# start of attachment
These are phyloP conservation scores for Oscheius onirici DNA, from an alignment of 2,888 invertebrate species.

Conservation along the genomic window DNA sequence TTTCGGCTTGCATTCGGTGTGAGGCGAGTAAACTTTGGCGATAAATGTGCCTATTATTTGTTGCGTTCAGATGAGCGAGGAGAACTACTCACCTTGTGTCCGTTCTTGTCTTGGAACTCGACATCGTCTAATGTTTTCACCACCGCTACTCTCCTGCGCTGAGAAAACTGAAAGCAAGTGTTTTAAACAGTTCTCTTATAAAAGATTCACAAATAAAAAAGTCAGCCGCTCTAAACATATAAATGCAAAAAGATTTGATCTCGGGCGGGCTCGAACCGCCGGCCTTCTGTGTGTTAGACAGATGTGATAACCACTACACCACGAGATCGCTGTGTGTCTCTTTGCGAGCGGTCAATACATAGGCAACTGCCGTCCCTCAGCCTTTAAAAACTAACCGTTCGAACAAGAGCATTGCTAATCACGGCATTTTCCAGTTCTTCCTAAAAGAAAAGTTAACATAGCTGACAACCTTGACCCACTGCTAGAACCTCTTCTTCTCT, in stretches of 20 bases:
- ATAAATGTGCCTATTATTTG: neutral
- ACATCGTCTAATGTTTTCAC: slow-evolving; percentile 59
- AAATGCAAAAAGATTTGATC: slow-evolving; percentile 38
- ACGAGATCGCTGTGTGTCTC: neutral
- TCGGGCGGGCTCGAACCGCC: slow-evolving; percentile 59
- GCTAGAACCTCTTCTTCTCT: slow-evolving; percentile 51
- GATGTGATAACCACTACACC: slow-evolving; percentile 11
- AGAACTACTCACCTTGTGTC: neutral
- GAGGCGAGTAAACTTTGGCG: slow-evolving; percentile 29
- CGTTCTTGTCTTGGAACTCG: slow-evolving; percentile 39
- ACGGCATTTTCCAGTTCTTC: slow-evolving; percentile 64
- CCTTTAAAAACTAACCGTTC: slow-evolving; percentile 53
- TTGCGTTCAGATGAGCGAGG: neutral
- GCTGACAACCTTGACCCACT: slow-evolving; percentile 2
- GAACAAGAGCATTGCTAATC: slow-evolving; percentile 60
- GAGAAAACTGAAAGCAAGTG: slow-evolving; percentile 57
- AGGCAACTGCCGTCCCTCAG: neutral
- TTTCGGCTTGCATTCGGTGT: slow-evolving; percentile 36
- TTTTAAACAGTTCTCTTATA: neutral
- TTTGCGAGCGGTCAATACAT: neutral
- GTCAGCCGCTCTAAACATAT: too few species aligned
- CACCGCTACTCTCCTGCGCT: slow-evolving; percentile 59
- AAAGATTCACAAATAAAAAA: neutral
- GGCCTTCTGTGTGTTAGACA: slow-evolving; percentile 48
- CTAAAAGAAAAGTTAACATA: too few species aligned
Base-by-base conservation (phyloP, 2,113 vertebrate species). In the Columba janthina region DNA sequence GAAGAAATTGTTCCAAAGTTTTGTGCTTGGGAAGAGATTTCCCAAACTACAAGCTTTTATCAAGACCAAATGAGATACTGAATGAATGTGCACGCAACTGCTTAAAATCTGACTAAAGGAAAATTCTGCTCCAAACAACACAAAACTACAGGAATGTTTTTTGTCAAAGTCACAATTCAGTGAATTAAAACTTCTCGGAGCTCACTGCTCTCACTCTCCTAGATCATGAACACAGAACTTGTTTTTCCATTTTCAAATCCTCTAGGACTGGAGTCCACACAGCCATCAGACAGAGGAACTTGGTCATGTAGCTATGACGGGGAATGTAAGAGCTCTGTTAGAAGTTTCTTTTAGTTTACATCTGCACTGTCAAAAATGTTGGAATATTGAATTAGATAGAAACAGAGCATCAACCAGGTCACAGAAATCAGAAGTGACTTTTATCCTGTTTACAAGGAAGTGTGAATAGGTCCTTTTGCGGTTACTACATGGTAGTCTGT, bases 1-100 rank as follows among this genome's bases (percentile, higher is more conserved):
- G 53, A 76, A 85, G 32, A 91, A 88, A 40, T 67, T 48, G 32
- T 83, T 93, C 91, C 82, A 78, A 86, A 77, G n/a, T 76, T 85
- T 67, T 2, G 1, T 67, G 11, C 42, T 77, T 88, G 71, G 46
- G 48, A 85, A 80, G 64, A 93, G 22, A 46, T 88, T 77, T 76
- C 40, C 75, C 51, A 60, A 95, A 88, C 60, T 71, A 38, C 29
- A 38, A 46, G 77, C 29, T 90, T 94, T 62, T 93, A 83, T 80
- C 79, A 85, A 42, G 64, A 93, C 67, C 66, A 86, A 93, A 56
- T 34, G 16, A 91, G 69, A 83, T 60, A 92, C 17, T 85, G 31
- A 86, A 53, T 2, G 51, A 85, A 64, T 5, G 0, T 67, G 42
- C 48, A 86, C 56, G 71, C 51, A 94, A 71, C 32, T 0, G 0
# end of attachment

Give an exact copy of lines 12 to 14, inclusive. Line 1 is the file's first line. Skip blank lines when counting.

- CGTTCTTGTCTTGGAACTCG: slow-evolving; percentile 39
- ACGGCATTTTCCAGTTCTTC: slow-evolving; percentile 64
- CCTTTAAAAACTAACCGTTC: slow-evolving; percentile 53